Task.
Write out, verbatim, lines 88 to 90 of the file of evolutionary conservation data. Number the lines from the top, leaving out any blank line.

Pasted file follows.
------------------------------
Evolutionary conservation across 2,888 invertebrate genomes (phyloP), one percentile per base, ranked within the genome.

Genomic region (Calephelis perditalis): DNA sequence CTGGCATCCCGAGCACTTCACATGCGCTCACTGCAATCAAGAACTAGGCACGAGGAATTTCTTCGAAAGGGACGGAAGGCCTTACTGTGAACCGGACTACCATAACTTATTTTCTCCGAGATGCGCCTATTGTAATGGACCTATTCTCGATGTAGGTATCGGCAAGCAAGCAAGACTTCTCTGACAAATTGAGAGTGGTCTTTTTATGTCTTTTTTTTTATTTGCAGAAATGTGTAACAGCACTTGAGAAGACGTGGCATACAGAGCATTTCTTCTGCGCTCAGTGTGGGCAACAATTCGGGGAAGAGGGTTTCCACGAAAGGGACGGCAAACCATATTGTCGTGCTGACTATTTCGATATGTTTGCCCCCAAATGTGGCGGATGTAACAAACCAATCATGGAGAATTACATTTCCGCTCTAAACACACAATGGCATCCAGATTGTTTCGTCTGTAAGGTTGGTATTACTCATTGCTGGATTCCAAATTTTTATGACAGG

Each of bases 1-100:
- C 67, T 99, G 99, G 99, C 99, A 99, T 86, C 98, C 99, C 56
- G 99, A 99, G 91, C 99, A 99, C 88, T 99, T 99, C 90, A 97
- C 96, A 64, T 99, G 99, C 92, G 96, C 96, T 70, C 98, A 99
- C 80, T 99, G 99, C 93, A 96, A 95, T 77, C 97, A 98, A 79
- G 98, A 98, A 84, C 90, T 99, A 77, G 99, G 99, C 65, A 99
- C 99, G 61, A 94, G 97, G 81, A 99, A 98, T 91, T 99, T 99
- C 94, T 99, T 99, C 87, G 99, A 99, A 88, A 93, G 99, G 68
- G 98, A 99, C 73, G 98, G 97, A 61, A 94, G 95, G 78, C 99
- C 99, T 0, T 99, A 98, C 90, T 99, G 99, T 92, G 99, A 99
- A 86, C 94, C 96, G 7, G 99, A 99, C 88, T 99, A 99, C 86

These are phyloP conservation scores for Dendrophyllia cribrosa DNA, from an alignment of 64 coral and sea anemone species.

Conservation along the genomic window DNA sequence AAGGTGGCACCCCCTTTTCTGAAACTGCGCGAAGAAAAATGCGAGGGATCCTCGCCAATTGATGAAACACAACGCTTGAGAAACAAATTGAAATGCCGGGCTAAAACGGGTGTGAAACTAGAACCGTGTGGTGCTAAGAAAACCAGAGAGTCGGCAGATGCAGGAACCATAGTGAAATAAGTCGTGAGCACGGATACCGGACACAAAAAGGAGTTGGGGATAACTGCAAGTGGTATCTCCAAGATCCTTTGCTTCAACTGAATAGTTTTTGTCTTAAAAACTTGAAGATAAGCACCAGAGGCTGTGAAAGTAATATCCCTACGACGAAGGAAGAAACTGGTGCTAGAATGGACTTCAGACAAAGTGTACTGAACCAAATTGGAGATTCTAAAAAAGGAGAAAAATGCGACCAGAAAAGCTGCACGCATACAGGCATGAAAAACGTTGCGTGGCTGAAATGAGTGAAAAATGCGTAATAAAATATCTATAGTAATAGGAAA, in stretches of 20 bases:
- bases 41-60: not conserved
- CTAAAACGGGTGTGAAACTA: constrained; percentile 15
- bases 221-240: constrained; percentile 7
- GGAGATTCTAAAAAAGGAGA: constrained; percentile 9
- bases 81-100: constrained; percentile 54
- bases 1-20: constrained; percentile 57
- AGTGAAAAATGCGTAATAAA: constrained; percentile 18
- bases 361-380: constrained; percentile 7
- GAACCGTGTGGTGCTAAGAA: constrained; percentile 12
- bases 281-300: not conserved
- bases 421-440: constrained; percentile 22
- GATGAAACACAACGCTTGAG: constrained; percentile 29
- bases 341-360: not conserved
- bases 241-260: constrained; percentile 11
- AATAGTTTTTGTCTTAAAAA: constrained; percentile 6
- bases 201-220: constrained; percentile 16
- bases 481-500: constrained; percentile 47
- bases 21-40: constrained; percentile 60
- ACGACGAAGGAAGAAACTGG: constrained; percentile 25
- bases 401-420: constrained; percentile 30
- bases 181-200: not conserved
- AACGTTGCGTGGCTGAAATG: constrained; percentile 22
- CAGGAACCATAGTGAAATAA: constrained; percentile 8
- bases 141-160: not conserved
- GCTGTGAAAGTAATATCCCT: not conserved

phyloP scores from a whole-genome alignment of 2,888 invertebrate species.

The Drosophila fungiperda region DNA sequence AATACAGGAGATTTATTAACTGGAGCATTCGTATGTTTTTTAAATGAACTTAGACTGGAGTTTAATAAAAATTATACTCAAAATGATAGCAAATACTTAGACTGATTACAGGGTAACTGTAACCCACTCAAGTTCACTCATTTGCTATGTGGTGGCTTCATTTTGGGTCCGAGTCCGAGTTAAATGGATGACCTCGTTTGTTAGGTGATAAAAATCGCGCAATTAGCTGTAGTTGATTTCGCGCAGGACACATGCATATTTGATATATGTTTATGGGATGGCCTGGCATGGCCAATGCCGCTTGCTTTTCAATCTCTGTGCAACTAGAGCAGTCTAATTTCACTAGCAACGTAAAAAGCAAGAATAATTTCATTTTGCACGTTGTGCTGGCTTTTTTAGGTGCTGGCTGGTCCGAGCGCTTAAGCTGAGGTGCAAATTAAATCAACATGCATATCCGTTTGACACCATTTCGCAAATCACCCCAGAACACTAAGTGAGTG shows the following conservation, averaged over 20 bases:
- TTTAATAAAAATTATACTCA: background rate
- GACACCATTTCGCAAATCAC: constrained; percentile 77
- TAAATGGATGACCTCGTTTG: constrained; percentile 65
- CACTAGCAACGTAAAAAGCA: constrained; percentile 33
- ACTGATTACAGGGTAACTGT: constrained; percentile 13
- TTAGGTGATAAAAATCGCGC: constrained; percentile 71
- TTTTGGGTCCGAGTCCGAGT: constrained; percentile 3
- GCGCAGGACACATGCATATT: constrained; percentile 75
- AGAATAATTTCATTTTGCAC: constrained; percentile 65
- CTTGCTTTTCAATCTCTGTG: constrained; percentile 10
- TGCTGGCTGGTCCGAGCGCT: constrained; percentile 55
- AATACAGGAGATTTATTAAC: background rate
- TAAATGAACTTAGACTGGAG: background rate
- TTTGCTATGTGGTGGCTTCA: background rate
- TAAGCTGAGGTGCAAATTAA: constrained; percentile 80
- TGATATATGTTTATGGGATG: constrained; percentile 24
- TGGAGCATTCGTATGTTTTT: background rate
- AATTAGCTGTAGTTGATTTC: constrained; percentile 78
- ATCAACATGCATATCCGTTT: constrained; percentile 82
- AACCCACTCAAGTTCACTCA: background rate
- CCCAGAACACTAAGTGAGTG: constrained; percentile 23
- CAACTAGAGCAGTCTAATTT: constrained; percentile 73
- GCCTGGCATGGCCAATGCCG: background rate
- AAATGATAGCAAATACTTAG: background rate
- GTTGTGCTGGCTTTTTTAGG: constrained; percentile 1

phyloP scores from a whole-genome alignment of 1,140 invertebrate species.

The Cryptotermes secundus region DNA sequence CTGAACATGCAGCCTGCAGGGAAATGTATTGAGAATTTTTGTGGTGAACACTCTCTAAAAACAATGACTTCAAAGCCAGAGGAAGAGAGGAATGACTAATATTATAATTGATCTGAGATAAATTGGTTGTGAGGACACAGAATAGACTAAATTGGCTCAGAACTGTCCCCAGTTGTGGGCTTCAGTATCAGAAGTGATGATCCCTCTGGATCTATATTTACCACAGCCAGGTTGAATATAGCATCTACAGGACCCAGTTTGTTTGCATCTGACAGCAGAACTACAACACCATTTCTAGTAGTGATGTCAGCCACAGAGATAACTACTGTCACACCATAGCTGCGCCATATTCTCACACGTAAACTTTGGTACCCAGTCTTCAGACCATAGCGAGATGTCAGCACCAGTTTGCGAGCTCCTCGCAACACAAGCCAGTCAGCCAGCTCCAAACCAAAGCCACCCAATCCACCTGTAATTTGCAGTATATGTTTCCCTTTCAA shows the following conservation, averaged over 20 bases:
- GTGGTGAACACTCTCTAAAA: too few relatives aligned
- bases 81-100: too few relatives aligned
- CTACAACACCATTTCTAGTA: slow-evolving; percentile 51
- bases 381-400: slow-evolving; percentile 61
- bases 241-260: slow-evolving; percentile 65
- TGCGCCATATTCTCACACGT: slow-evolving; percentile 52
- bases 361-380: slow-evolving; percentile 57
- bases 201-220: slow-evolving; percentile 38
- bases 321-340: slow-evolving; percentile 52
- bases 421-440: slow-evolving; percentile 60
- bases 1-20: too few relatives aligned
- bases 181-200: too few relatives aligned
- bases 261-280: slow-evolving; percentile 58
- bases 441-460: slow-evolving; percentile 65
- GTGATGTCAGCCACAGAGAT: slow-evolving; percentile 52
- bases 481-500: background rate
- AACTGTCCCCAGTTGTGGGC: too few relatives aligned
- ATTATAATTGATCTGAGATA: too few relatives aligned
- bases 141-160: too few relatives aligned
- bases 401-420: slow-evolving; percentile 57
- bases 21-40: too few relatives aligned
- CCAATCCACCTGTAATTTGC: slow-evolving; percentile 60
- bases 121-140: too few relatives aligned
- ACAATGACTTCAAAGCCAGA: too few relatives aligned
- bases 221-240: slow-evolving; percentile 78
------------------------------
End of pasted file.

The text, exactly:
- bases 141-160: too few relatives aligned
- bases 401-420: slow-evolving; percentile 57
- bases 21-40: too few relatives aligned